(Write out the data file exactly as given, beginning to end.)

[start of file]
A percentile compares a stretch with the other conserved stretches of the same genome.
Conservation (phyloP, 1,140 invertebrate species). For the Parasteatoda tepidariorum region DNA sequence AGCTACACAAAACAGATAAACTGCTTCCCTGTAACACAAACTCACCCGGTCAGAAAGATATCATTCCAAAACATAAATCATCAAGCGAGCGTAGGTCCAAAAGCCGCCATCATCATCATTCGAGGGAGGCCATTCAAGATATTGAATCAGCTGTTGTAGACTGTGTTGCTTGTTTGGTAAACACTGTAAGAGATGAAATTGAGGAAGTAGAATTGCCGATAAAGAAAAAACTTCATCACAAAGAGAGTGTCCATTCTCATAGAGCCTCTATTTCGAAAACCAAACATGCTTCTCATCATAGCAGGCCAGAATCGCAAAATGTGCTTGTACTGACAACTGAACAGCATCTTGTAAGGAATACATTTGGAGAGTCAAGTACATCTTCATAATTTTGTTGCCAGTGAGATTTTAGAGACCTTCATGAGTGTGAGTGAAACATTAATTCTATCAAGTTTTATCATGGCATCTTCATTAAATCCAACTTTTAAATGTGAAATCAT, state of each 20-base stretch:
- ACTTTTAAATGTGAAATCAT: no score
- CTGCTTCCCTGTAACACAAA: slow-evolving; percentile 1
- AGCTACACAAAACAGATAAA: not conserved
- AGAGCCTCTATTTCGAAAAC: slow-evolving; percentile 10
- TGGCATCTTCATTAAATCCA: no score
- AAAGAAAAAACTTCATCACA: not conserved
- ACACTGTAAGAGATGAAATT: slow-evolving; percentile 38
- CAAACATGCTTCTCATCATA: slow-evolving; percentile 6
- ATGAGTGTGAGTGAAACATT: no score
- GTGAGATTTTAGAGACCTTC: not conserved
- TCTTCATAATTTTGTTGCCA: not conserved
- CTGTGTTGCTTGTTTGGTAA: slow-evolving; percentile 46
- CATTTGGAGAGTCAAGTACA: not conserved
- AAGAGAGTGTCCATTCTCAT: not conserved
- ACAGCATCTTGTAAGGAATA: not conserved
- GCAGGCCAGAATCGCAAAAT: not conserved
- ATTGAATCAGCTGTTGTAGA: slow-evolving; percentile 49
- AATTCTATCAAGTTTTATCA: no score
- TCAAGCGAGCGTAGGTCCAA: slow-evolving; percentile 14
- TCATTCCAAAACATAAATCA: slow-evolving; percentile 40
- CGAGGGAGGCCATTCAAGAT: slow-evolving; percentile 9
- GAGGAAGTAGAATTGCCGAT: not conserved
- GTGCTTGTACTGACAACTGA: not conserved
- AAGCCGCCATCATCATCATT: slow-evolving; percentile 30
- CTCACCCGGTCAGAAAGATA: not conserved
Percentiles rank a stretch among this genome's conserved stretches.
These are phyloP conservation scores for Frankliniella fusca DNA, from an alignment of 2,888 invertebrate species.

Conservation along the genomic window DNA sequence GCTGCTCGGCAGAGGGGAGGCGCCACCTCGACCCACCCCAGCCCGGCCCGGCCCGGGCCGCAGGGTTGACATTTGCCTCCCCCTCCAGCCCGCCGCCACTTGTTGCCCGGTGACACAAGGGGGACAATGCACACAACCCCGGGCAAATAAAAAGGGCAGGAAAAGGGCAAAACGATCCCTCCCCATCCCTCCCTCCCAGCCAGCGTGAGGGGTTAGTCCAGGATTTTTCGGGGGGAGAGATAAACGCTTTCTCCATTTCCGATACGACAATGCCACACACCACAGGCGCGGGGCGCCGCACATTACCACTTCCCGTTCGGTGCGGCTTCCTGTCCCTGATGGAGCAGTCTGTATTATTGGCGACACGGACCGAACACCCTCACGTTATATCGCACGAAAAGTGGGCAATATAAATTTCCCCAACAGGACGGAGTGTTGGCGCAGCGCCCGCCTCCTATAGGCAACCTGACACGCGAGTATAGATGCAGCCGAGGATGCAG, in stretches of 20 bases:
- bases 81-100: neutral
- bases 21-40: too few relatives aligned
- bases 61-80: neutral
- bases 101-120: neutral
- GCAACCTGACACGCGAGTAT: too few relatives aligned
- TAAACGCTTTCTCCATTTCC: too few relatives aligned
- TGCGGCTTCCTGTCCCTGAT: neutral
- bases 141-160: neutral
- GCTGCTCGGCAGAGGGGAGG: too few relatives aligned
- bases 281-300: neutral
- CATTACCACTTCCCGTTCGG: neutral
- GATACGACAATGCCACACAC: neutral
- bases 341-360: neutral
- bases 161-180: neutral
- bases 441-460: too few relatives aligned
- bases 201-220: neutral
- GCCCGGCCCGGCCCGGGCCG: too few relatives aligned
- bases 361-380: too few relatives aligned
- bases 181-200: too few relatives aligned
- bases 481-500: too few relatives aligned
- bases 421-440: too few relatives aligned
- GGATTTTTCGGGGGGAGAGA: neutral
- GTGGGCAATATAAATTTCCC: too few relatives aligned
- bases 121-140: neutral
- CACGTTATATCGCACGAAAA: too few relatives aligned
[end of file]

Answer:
A percentile compares a stretch with the other conserved stretches of the same genome.
Conservation (phyloP, 1,140 invertebrate species). For the Parasteatoda tepidariorum region DNA sequence AGCTACACAAAACAGATAAACTGCTTCCCTGTAACACAAACTCACCCGGTCAGAAAGATATCATTCCAAAACATAAATCATCAAGCGAGCGTAGGTCCAAAAGCCGCCATCATCATCATTCGAGGGAGGCCATTCAAGATATTGAATCAGCTGTTGTAGACTGTGTTGCTTGTTTGGTAAACACTGTAAGAGATGAAATTGAGGAAGTAGAATTGCCGATAAAGAAAAAACTTCATCACAAAGAGAGTGTCCATTCTCATAGAGCCTCTATTTCGAAAACCAAACATGCTTCTCATCATAGCAGGCCAGAATCGCAAAATGTGCTTGTACTGACAACTGAACAGCATCTTGTAAGGAATACATTTGGAGAGTCAAGTACATCTTCATAATTTTGTTGCCAGTGAGATTTTAGAGACCTTCATGAGTGTGAGTGAAACATTAATTCTATCAAGTTTTATCATGGCATCTTCATTAAATCCAACTTTTAAATGTGAAATCAT, state of each 20-base stretch:
- ACTTTTAAATGTGAAATCAT: no score
- CTGCTTCCCTGTAACACAAA: slow-evolving; percentile 1
- AGCTACACAAAACAGATAAA: not conserved
- AGAGCCTCTATTTCGAAAAC: slow-evolving; percentile 10
- TGGCATCTTCATTAAATCCA: no score
- AAAGAAAAAACTTCATCACA: not conserved
- ACACTGTAAGAGATGAAATT: slow-evolving; percentile 38
- CAAACATGCTTCTCATCATA: slow-evolving; percentile 6
- ATGAGTGTGAGTGAAACATT: no score
- GTGAGATTTTAGAGACCTTC: not conserved
- TCTTCATAATTTTGTTGCCA: not conserved
- CTGTGTTGCTTGTTTGGTAA: slow-evolving; percentile 46
- CATTTGGAGAGTCAAGTACA: not conserved
- AAGAGAGTGTCCATTCTCAT: not conserved
- ACAGCATCTTGTAAGGAATA: not conserved
- GCAGGCCAGAATCGCAAAAT: not conserved
- ATTGAATCAGCTGTTGTAGA: slow-evolving; percentile 49
- AATTCTATCAAGTTTTATCA: no score
- TCAAGCGAGCGTAGGTCCAA: slow-evolving; percentile 14
- TCATTCCAAAACATAAATCA: slow-evolving; percentile 40
- CGAGGGAGGCCATTCAAGAT: slow-evolving; percentile 9
- GAGGAAGTAGAATTGCCGAT: not conserved
- GTGCTTGTACTGACAACTGA: not conserved
- AAGCCGCCATCATCATCATT: slow-evolving; percentile 30
- CTCACCCGGTCAGAAAGATA: not conserved
Percentiles rank a stretch among this genome's conserved stretches.
These are phyloP conservation scores for Frankliniella fusca DNA, from an alignment of 2,888 invertebrate species.

Conservation along the genomic window DNA sequence GCTGCTCGGCAGAGGGGAGGCGCCACCTCGACCCACCCCAGCCCGGCCCGGCCCGGGCCGCAGGGTTGACATTTGCCTCCCCCTCCAGCCCGCCGCCACTTGTTGCCCGGTGACACAAGGGGGACAATGCACACAACCCCGGGCAAATAAAAAGGGCAGGAAAAGGGCAAAACGATCCCTCCCCATCCCTCCCTCCCAGCCAGCGTGAGGGGTTAGTCCAGGATTTTTCGGGGGGAGAGATAAACGCTTTCTCCATTTCCGATACGACAATGCCACACACCACAGGCGCGGGGCGCCGCACATTACCACTTCCCGTTCGGTGCGGCTTCCTGTCCCTGATGGAGCAGTCTGTATTATTGGCGACACGGACCGAACACCCTCACGTTATATCGCACGAAAAGTGGGCAATATAAATTTCCCCAACAGGACGGAGTGTTGGCGCAGCGCCCGCCTCCTATAGGCAACCTGACACGCGAGTATAGATGCAGCCGAGGATGCAG, in stretches of 20 bases:
- bases 81-100: neutral
- bases 21-40: too few relatives aligned
- bases 61-80: neutral
- bases 101-120: neutral
- GCAACCTGACACGCGAGTAT: too few relatives aligned
- TAAACGCTTTCTCCATTTCC: too few relatives aligned
- TGCGGCTTCCTGTCCCTGAT: neutral
- bases 141-160: neutral
- GCTGCTCGGCAGAGGGGAGG: too few relatives aligned
- bases 281-300: neutral
- CATTACCACTTCCCGTTCGG: neutral
- GATACGACAATGCCACACAC: neutral
- bases 341-360: neutral
- bases 161-180: neutral
- bases 441-460: too few relatives aligned
- bases 201-220: neutral
- GCCCGGCCCGGCCCGGGCCG: too few relatives aligned
- bases 361-380: too few relatives aligned
- bases 181-200: too few relatives aligned
- bases 481-500: too few relatives aligned
- bases 421-440: too few relatives aligned
- GGATTTTTCGGGGGGAGAGA: neutral
- GTGGGCAATATAAATTTCCC: too few relatives aligned
- bases 121-140: neutral
- CACGTTATATCGCACGAAAA: too few relatives aligned